Pest Watch: Viburnum Leaf Beetle

Pest Watch: Viburnum Leaf Beetle

FS202E
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Todd Murray, Associate Professor, WSU Extension Pullman, Eric LaGasa, Entomologist (retired), Washington State Department of Agriculture, Chris Looney, Ph.D., Entomologist, Washington State Department of Agriculture, Nick Aflitto, Administrative Professional, WSU Extension

Viburnum leaf beetle (Pyrrhalta viburni) is an invasive pest from Europe that is spreading in Washington State. It can cause branch dieback and even death of Viburnum species, including native species and popular ornamentals.

This publication describes how to identify viburnum leaf beetle and gives numerous resources for home gardeners and landscape professionals to use when they are dealing with this pest.

If viburnum leaf beetle is found outside its reported range of Whatcom, Skagit, Snohomish, and King Counties in Washington State, please report these new finds to the authors or your local Extension office.

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Introduction

The viburnum leaf beetle (Pyrrhalta viburni) is an invasive pest from Europe that is currently established in the eastern United States, British Columbia, and parts of Washington. The beetle’s wide distribution, particularly in western North America, increases the likelihood of this pest expanding its range in the Pacific Northwest.

Heavy infestations can cause branch dieback and death of several Viburnum plant species including native species and popular ornamentals found in home landscapes. The purpose of this factsheet is to educate landscape professionals, nurseries, and home gardeners about the occurrence of this new pest.

Distribution

Viburnum leaf beetle (VLB) was introduced from Europe to North America sometime in the early 1890s. The earliest recorded collections in North America are from 1924, in Nova Scotia, Canada, although there is no evidence that these were from reproducing populations (Weston et al. 2007). The beetle became established in and around Ottawa, Ontario, in the late 1970s, and was first recorded in the United States in Maine, in 1994.

VLB has since spread to neighboring states, including New York, Connecticut, New Hampshire, Massachusetts, Vermont, and Pennsylvania (Weston et al. 2007). The beetle has also spread into several midwestern states, with recent finds in Ohio, Michigan, Wisconsin, and Illinois (NAPIS 2015).

In 2001, gardeners in British Columbia found VLB on southern Victoria Island and in the Fraser Valley (Hueppelsheuser 2010). It quickly spread southward into Washington State. In 2004, VLB samples from a homeowner north of Bellingham were confirmed at the Washington State University Whatcom County Extension Master Gardener Clinic. Further survey found VLB throughout Whatcom County; the beetle was detected in northern King County in 2015.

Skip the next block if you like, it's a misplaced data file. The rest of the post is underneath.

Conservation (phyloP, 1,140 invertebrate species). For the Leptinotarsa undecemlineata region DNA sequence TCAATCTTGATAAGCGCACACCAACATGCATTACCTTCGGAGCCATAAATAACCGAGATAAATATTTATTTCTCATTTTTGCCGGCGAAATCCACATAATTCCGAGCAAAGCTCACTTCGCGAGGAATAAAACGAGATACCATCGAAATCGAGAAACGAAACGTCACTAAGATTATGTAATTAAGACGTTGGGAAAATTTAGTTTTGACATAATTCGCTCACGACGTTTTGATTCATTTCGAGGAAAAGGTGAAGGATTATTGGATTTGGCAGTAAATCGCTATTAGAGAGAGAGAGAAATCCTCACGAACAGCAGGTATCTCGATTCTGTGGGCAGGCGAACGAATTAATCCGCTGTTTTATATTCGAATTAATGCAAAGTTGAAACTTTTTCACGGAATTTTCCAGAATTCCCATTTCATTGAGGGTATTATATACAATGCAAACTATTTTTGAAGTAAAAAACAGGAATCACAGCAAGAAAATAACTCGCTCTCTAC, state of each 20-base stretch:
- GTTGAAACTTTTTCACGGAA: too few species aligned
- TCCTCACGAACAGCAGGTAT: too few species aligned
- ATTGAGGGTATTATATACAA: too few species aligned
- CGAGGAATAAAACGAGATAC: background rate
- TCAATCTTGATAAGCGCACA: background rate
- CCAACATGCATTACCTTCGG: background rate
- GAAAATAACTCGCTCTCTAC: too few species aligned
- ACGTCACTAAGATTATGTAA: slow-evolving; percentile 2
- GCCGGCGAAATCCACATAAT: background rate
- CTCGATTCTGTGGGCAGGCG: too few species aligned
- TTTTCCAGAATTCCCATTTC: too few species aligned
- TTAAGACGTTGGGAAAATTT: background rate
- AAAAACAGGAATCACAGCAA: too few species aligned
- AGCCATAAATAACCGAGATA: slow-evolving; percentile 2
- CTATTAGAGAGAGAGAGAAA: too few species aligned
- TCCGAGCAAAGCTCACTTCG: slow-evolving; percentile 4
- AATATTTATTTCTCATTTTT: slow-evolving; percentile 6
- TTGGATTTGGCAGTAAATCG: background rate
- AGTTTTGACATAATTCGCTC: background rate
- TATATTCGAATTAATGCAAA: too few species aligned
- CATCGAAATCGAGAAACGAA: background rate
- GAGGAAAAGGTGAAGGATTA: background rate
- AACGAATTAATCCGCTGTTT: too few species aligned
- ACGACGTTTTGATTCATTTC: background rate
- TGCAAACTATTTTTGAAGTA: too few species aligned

If the pest is found beyond its reported range of Whatcom, Skagit, Snohomish, and King Counties in Washington State, please report these new finds to the authors or your local Extension office.

Identification and Life Cycle

In the Pacific Northwest region, VLB has one generation per year and overwinters as eggs. Overwintering eggs are found in protective wounds along the twigs of last year’s growth. Eggs hatch in spring and the small larvae begin to feed on the foliage. Often, egg-hatch is timed with the unfolding of the host plant’s leaves in spring. The newly hatched larvae are very small (about 1/16 inch long) and greenish-yellow (Figure 1).

Figure 1. Early instars and feeding damage to viburnum of VLB larvae in the spring. Photo by Todd Murray.
Initially, small larvae graze on the undersurface of the leaf between leaf veins, removing the soft leaf tissue. As feeding continues, the larvae grow and begin to darken in color. A pattern of dark spots will also begin to appear on each larva as it matures (Figure 2).

There is a characteristic habit to the larval feeding where the foliage is consumed between the leaf veins, leaving only a skeletonized leaf when feeding is complete (Figure 3).

The mature larvae will reach 1/2 inch in size and crawl down the host plant to pupate in the soil. Larvae construct a pupal cell from soil particles and bodily secretions within the first inch of soil (Weston and Desurmont 2008). The pupal stage typically lasts two to three weeks, ending with the emergence of an adult beetle from the soil. Adults are 1/4 to 3/8 inches long and are bronze to brown in color with filamentous antennae (Figure 4).

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Copyright 2016 Washington State University

Published April, 2016

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